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Which elements do you consider to be traditional?

Tradition. It’s a funny thing isn’t it? From portable flat rides at Alton Towers to cauliflower at Christmas; the line between what is and isn’t traditional exists in a weird space of subjective blurriness.

As the coaster community is already very aware (Seeing loads of posts about it even on LinkedIn of all places. You ravenous goons) Fårup Sommerland recently decided it was finally time to give Piraten a run for its money and announced their rather sexy looking new Vekoma, Fønix. Along with being the tallest, fastest and longest coaster in Denmark, they’re also proudly claiming a brand new, never before seen element, the stall loop.

As far as new, innovative elements go, I personally can’t see other manufacturers picking the stall loop up and thinking “Back to the drawing board guys, we’ve got our Immelmann’s all wrong”… at least not in the same way that some newer elements in the 2010’s have caused manufacturers like Intamin to consider a change in approach to their inversions (designs looking increasingly zero g stally these days) and classic overbanks *Pantheon bats eyelashes seductively*. Whilst there is nothing wrong with it being unique and unlikely to be adopted by other manufacturers, they’ve decided to go with the stall loop over more traditional elements that will effectively do the same, if not an arguably better job. Obviously this is all stally speculation until it’s actually been built and ridden, but worthy of a conversation in its current form I’d say.

This brings me to the main question of this topic. Which elements do you consider to be traditional?

I think it’s easy to say that most elements on woodies (not including Wildfire and a couple of Gravity Group coasters) can be considered traditional. Lift hills, first drops and non-aggressively-banked airtime hills have been featured on the vast majority of coasters since the dawn of (coaster)time. Classic inversions like vertical loops and corkscrews have also made appearances more times than outdated IP’s at Thorpe Park so I think that puts those elements firmly in that camp…

But what about launches? What about the curvaceous cobra roll or the sneaky twisted first drop? Where does tradition end and innovation start?

It’s all up for debate and I’d love to see what you guys think!
 

Thecoasterrus

Mega Poster
I think to me it's the amount of times an element is "copy & pasted" into a coaster's design. Vertical loops, corkscrews and airtime hills have a been a long-time staple, but I see plenty of manufactures opting for more modern elements such as the zero-G stall and the off-axis airtime hill, I wouldn't call most of Intamin's, Vekoma's or even RMC's new coasters as truly innovative because most use these newer elements that have already been used repeatedly by themselves or other company's, as it stands I would say coasters such as Untamed, Fønix and even Stormrunner still seem innovative because their elements are still unique to that respective coaster. From my own logic, as bad as it is the "Butterfly" element is still unique and was innovate at the time, with some tweaking if they put it on a modern coaster I am sure it will turn heads.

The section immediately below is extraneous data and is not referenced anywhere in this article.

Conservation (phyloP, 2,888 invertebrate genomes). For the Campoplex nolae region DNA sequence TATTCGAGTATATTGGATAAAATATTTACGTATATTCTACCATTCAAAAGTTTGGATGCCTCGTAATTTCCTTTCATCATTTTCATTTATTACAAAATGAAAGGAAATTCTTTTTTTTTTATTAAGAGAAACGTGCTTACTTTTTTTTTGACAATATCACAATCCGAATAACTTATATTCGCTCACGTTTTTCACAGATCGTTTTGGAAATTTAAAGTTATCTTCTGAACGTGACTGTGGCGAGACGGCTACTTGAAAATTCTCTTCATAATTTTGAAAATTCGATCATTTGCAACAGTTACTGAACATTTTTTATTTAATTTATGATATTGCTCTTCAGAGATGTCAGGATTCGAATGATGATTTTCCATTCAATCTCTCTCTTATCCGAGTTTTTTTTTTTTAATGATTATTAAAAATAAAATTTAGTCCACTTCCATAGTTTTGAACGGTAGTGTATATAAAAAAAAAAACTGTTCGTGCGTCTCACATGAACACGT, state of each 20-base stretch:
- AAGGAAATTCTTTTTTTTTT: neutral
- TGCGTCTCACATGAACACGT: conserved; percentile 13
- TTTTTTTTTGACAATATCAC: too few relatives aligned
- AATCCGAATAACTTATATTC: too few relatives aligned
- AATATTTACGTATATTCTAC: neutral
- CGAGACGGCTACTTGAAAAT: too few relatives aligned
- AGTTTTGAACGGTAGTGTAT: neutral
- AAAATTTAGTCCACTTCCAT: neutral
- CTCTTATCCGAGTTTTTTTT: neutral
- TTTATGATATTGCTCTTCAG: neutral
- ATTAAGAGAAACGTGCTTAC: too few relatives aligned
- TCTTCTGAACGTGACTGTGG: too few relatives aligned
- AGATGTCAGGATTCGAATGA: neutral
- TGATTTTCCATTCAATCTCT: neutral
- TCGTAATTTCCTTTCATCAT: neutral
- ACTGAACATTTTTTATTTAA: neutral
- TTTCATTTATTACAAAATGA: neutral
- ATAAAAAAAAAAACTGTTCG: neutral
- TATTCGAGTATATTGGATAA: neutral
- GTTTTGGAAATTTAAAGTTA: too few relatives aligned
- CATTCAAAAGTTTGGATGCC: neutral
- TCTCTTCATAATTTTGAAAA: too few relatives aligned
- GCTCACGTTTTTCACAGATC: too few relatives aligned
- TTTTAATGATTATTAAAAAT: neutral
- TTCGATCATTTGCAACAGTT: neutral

Basically I would put it into three categories.

Traditional:
Vertical Loop
Airtime Hill
Corkscrew
Zero-G Roll
Immelmann
Cobra Roll
Sidewinder
Dive Loop
Dive Drop
Zero-G Stall
Roll Over

Unusual:
Banana Roll
Barrel Roll Downdrop
Batwing
Cutback
Fly-To-Lie
Inverted Top Hat
JoJo Roll
Norwegian Loop
Pretzel Loop
Sea Serpent
Step-Up Under Flip
Wave Turn

WTF is that?:
Bowtie
Butterfly
Double Inverting Stall
 

Hixee

Flojector
Staff member
Administrator
Moderator
Social Media Team
...as it stands I would say coasters such as Untamed, Fønix and even Stormrunner still seem innovative because their elements are still unique to that respective coaster.
I think this sort of hits on an interesting point. I think traditional is a bit... relative.

Vertical loop? Traditional steel coaster element. Very un-traditional for a woodie (yes, even now).
Zero-G stall? Old news, in many ways - steel or wood.

So I suppose, traditional in what sense?

I think the true traditional ones are, as @Hyde jokingly says but is annoyingly sort of hard to disagree with, the sort of things you used to get on RCT. Vertical loop, corkscrew, airtime hill, corners and lift hills and that's probably just about it. Even the variants of those inversions (any sort of half-loop or half-corkscrew combination, basically) are probably not really 'traditional', in that sense.
 

Nitefly

Mega Poster
Who has cauliflower at Christmas? Cauliflower?!

Despite my initial reaction, a quick Googling suggests this may actually be a thing. Jesus!


lulul Christmas fail-flower
 

emoo

Mega Poster
Cauliflower is traditional.


See? I assume that's the [cheese] sauce.

As for rides I was thinking whatever Arrow did counts. Before the 4d of course, the exception to the rule.

But I couldn't think of a zero g roll example they did. Although B&M have been churning them out for near 30 years so I'd include them.

Would anyone consider Ultratwisters with those heartlines traditional? They are older than the 1994 golden age in the UK.

And what about batwings, around for ages but sparsely used.

Brakemen were traditional, they add a special random element.
 
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